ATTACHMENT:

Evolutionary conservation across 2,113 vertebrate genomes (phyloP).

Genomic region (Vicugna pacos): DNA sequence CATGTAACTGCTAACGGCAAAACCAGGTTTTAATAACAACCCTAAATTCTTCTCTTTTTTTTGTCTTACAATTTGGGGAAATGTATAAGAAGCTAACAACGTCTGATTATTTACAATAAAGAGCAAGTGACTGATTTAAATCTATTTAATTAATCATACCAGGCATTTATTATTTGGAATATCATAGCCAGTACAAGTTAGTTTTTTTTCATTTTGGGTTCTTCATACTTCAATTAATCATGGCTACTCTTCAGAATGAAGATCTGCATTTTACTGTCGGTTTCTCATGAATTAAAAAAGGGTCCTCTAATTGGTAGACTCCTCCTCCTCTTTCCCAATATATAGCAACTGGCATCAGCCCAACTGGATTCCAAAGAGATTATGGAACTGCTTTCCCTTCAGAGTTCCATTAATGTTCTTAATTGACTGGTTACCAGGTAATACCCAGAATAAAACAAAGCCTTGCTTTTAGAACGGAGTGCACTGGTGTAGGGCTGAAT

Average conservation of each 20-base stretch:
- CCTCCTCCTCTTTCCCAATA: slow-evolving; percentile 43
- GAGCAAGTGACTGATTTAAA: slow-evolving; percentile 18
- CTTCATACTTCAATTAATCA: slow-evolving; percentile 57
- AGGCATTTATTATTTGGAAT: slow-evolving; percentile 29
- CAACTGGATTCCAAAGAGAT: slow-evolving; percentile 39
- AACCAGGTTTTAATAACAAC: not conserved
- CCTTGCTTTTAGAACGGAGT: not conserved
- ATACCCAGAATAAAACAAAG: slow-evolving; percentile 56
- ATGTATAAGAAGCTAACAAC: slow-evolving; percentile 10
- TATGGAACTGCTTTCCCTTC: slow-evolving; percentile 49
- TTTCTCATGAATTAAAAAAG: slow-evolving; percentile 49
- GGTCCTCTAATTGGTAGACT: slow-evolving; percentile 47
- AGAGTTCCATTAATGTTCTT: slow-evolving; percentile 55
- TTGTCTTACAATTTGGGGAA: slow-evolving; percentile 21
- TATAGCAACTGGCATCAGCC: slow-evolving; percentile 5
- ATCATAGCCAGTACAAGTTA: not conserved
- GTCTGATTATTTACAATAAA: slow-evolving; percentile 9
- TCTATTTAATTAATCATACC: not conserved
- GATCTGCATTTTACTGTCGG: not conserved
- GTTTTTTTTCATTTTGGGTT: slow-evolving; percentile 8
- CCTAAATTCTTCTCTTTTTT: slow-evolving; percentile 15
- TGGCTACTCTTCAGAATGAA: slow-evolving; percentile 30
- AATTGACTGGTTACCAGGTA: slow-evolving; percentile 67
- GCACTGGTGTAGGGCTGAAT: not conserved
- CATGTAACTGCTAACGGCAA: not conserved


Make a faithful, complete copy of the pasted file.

Evolutionary conservation across 2,113 vertebrate genomes (phyloP).

Genomic region (Vicugna pacos): DNA sequence CATGTAACTGCTAACGGCAAAACCAGGTTTTAATAACAACCCTAAATTCTTCTCTTTTTTTTGTCTTACAATTTGGGGAAATGTATAAGAAGCTAACAACGTCTGATTATTTACAATAAAGAGCAAGTGACTGATTTAAATCTATTTAATTAATCATACCAGGCATTTATTATTTGGAATATCATAGCCAGTACAAGTTAGTTTTTTTTCATTTTGGGTTCTTCATACTTCAATTAATCATGGCTACTCTTCAGAATGAAGATCTGCATTTTACTGTCGGTTTCTCATGAATTAAAAAAGGGTCCTCTAATTGGTAGACTCCTCCTCCTCTTTCCCAATATATAGCAACTGGCATCAGCCCAACTGGATTCCAAAGAGATTATGGAACTGCTTTCCCTTCAGAGTTCCATTAATGTTCTTAATTGACTGGTTACCAGGTAATACCCAGAATAAAACAAAGCCTTGCTTTTAGAACGGAGTGCACTGGTGTAGGGCTGAAT

Average conservation of each 20-base stretch:
- CCTCCTCCTCTTTCCCAATA: slow-evolving; percentile 43
- GAGCAAGTGACTGATTTAAA: slow-evolving; percentile 18
- CTTCATACTTCAATTAATCA: slow-evolving; percentile 57
- AGGCATTTATTATTTGGAAT: slow-evolving; percentile 29
- CAACTGGATTCCAAAGAGAT: slow-evolving; percentile 39
- AACCAGGTTTTAATAACAAC: not conserved
- CCTTGCTTTTAGAACGGAGT: not conserved
- ATACCCAGAATAAAACAAAG: slow-evolving; percentile 56
- ATGTATAAGAAGCTAACAAC: slow-evolving; percentile 10
- TATGGAACTGCTTTCCCTTC: slow-evolving; percentile 49
- TTTCTCATGAATTAAAAAAG: slow-evolving; percentile 49
- GGTCCTCTAATTGGTAGACT: slow-evolving; percentile 47
- AGAGTTCCATTAATGTTCTT: slow-evolving; percentile 55
- TTGTCTTACAATTTGGGGAA: slow-evolving; percentile 21
- TATAGCAACTGGCATCAGCC: slow-evolving; percentile 5
- ATCATAGCCAGTACAAGTTA: not conserved
- GTCTGATTATTTACAATAAA: slow-evolving; percentile 9
- TCTATTTAATTAATCATACC: not conserved
- GATCTGCATTTTACTGTCGG: not conserved
- GTTTTTTTTCATTTTGGGTT: slow-evolving; percentile 8
- CCTAAATTCTTCTCTTTTTT: slow-evolving; percentile 15
- TGGCTACTCTTCAGAATGAA: slow-evolving; percentile 30
- AATTGACTGGTTACCAGGTA: slow-evolving; percentile 67
- GCACTGGTGTAGGGCTGAAT: not conserved
- CATGTAACTGCTAACGGCAA: not conserved